We’ve all used Pyrex glass cookware in our ovens before, but knowing why Pyrex glass is oven-safe is less common. Can glass go in the oven no matter what kind of glass it is? Or is Pyrex special? These are important things to know if you want to avoid some pretty messy mistakes.
It turns out there are different kinds of glass, two of which are normal (annealed) and tempered. Tempered glass has undergone a special process to make it stronger and able to withstand higher temperatures, so it can be baked in the oven without incident. Normal glass, on the other hand, is too weak to handle oven temperatures and will shatter.
Think of this article as your comprehensive guide to using glass in the oven: we’ll cover the safety concerns and temperature limits, and we’ll show you how to tell whether the glass is oven-safe or not. We’ll even cover some baking tips and our recommendations on the best oven-safe glass cookware sets.
- Is it Safe to Put Glass in the Oven?
- Highest Temperature You Can Put Glass in the Oven
- Can Glass Shatter in the Oven?
- How Do I Know if Glass is Oven-safe?
- Is it Better to Bake Cake in Glass or Metal?
- 5 Best Glass Bakeware Sets to Use in the Oven
Is it Safe to Put Glass in the Oven?
As mentioned in the introduction, there are different kinds of glass you’ll commonly find in any household. One is ordinary glass used to make decorative plates, ornaments, and the glasses we drink out of. The other is tempered glass (or toughened glass) which has been specially treated to make it about four times stronger than ordinary glass.
Tempered glass can withstand oven temperatures up to about 400F, and is generally tougher than normal glass. Sometimes also referred to as safety glass, tempered glass has many applications such as car glass, shower cubicles, aquariums, and mobile phone screen protectors. And, of course, it is also used to make glass cookware!
The third kind of glass is borosilicate glass. Since the 1920s, this kind of glass has commonly been referred to by the name of the brand that introduced it into the commercial market: Pyrex. Unlike tempered glass which gains its strength through special treatments, the strength of borosilicate glass comes from the materials it is made from.
Quick side note: nowadays, a lot of Pyrex products are actually made out of soda-lime glass, not borosilicate. Soda-lime glass is another kind of heat-resistant glass, but it’s much cheaper to produce.
The most important thing to remember is that only tempered glass and borosilicate glass are safe to go in the oven. All other glass will not be able to handle the heat and will shatter. All normal glass cannot go in the oven.
Highest Temperature You Can Put Glass in the Oven
The maximum temperatures of both borosilicate and tempered glass can vary depending on the manufacturing process and the quality of the brand. You’ll find oven-safe glass products with temperature limits of anything between 300-500F.
The best way to know the precise temperature limit of your glass cookware is to check the glass container itself, its packaging, or its user manual. If you’re unable to find out, the safest thing you can do is not subject it to temperatures higher than 300F.
Normal glass, on the other hand, cannot handle any kind of hot oven temperature. Placing non-tempered glass into a preheated oven would likely cause it to shatter almost instantly. If it isn’t labeled as oven-safe, the best thing you can do is not put it in the oven.
Can Glass Shatter in the Oven?
Glass can indeed shatter in the oven. This will almost certainly happen to normal glass that is incorrectly placed into an oven, but it can also happen to oven-safe glass in extreme circumstances.
All kinds of glass can also shatter outside of the oven when subjected to sudden temperature changes. This could include taking a glass pan from the fridge and putting it straight in the oven, or vice versa. But with non-tempered glass, it can also happen in far less extreme circumstances.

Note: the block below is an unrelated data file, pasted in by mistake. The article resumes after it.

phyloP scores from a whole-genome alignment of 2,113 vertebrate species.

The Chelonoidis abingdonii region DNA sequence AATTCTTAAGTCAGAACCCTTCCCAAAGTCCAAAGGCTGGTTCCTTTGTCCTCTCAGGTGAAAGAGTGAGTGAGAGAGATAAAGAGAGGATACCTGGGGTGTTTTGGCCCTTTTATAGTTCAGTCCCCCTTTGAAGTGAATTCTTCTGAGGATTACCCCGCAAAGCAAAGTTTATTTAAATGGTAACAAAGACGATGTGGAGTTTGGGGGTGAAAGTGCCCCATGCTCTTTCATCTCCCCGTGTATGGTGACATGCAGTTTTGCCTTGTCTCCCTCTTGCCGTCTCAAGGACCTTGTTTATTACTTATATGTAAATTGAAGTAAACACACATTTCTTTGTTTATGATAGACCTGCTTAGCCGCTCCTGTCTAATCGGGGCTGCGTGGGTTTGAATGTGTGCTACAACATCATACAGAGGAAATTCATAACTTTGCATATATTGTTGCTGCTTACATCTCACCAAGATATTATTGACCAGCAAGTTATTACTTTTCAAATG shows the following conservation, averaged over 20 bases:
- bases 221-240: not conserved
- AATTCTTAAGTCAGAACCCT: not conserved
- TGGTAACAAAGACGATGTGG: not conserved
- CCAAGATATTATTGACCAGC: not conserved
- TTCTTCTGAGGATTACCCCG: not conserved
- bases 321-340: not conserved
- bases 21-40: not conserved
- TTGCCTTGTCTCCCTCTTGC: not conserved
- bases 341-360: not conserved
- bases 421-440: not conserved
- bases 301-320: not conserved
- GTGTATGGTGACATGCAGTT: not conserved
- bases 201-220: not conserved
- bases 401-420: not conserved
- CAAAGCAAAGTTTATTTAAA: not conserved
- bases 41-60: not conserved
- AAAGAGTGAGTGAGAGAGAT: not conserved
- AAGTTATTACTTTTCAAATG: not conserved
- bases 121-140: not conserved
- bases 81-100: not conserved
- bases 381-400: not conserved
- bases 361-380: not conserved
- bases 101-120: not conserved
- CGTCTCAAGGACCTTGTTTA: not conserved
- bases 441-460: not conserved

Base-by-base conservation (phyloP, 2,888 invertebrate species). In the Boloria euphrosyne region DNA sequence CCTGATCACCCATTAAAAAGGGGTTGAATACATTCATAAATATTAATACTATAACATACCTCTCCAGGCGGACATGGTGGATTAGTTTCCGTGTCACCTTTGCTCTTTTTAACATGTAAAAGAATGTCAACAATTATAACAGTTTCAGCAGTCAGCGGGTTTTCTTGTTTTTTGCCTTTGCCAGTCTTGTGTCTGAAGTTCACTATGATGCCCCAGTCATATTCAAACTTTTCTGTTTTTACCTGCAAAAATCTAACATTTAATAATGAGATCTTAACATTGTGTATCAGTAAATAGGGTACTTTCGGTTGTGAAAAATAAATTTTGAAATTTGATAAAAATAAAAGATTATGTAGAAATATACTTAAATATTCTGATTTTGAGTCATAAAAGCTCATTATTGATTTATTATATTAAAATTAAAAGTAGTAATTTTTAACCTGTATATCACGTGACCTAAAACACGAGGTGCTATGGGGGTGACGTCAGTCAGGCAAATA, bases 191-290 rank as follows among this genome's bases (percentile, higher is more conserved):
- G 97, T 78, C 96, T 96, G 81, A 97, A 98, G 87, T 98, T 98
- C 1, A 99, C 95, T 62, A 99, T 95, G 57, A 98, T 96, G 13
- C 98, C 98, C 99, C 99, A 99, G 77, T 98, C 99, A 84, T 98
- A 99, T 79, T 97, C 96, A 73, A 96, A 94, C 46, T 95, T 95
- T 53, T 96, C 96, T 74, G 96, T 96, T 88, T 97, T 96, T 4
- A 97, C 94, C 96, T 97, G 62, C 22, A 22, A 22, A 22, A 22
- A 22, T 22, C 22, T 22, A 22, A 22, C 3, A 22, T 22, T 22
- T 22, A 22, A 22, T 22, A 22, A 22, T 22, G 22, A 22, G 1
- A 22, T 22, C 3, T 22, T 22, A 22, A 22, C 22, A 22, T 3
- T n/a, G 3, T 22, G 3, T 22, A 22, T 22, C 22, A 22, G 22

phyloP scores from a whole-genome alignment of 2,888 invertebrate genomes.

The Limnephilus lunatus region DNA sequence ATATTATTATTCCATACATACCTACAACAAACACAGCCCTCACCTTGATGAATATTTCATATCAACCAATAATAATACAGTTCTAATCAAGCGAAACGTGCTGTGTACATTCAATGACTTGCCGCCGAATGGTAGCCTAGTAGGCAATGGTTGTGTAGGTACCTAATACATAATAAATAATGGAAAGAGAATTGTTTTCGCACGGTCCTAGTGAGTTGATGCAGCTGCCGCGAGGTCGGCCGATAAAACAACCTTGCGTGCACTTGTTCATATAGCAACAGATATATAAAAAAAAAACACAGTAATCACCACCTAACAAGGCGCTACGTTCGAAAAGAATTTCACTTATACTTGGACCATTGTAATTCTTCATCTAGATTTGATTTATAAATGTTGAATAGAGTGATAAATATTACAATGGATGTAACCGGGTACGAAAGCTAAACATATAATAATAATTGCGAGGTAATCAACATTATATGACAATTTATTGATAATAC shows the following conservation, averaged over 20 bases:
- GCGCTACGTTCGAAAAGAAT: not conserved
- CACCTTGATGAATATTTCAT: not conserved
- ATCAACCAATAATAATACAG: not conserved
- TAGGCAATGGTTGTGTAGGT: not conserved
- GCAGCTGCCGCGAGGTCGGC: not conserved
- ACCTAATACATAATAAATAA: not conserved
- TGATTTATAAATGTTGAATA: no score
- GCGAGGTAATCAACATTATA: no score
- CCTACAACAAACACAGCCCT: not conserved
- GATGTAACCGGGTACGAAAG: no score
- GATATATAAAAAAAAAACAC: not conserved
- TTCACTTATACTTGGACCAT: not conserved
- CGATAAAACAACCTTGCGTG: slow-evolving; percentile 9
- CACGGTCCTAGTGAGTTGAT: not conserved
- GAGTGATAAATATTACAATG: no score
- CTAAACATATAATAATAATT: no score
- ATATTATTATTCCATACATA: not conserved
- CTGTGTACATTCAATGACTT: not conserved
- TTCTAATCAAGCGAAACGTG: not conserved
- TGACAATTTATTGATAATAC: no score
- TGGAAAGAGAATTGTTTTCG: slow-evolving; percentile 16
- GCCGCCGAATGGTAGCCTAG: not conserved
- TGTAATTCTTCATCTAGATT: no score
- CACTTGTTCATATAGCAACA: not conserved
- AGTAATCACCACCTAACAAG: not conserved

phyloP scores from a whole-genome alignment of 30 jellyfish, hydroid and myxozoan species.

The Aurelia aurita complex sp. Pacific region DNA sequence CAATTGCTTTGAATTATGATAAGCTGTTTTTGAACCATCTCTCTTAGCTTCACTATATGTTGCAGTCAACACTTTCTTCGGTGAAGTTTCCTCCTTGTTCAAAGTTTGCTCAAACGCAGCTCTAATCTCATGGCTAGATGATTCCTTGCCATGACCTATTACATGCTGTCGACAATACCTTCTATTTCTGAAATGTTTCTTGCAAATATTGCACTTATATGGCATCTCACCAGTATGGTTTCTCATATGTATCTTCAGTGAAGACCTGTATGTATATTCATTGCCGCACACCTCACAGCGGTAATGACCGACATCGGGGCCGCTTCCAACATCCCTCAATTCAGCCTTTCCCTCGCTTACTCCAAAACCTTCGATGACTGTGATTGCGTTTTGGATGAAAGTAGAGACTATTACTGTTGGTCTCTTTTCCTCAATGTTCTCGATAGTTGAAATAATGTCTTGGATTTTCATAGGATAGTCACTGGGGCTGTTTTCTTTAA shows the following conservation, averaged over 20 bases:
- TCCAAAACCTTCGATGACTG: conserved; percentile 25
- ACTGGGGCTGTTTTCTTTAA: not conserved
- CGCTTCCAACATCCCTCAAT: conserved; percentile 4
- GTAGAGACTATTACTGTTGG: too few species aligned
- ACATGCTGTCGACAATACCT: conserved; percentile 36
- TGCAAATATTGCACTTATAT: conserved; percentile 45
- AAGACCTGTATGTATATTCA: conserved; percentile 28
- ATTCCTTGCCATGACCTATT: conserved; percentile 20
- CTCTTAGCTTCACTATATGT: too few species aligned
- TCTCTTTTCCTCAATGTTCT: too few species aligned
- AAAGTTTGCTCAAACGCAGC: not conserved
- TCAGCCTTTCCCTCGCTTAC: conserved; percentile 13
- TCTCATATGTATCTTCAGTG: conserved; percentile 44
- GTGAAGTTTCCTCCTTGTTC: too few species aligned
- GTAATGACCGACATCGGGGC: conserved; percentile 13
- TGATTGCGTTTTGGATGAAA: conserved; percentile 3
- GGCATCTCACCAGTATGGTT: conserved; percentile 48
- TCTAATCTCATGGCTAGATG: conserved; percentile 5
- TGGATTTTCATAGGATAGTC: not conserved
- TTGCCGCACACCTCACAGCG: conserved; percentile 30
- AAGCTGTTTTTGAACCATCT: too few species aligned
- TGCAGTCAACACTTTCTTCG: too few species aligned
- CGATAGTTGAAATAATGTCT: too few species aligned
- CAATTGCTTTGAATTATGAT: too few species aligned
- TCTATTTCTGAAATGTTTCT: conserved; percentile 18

Drinking glasses that are taken out of a hot dishwasher and immediately have an ice-cold drink poured into them, for example, can also shatter. When glass shatters, the cracks travel through the surface of the glass at the speed of sound, so the process happens extremely quickly and can be a bit of a shock, especially if you’re holding the glass when it happens.
Different kinds of glass require different kinds of care, so make sure to read up on how to look after them.
How Do I Know if Glass is Oven-safe?
In some cases, finding out whether your glass is oven-safe or not will take all of about 3 seconds, but in other cases, it is unfortunately not so easy. Let’s take a look at the various things you can do to find out if your glass is safe to go in the oven.
1 – Look at the product
The first and easiest way to find out if your glass can go in the oven is to look for a symbol indicating so on the product itself. This information is usually found on the bottom of glass containers: various symbols will show whether the glass dish is oven-safe, dishwasher-safe, or microwave-safe, for example.
Sometimes, writing is used instead of symbols. If your glass product says ‘oven-safe’, ‘tempered glass’, or ‘safety glass’, then it will be safe to go in the oven. It may also have the maximum temperature listed.
Similarly, some products will explicitly state that they are not oven-safe, so if you see a symbol or writing that indicates this, then you cannot use your glass dish in the oven.
Finally, if your glass dish says nothing, that tends to be a sign that it may not be oven-safe. But, it’s too early to give up just yet, so let’s move on to the next method!
2 – Check the packaging
If your product is blank, your next best bet is its packaging. That might be the box it came in, or simply a label it had attached to it. Packaging is used to advertise a product, so it will generally show off all the wonderful things it can do: including being oven-safe.
Check all sides of the packaging, for the words mentioned before: ‘oven-safe’, ‘tempered glass’ and ‘safety glass’ or keep an eye out for temperature limits.
If you don’t find anything, move on to tactic no. 3!
3 – Check the user manual
If your product came with any kind of literature detailing how to use it or look after it, this is another place you can look. As before, look out for the key words we mentioned, and for any mention of temperatures. If your product does have a manual, it should almost definitely be written whether or not the glassware can go in the oven.
If your product didn’t come with a manual or you don’t have access to it anymore, you are left with one last thing you can try.
4 – Google it
When all other options have been exhausted, the last resort is to take all the information you have on the product: its brand, its name, where it was bought, etc, and type it into Google.
Modern and popular brand names will definitely have product information published online, it’s just a matter of finding the entry that matches your product.
If your glassware is old or you bought it at a thrift store, then you’re far more unlikely to find the information you need.
Other Things to Watch out for When Putting Glass in the Oven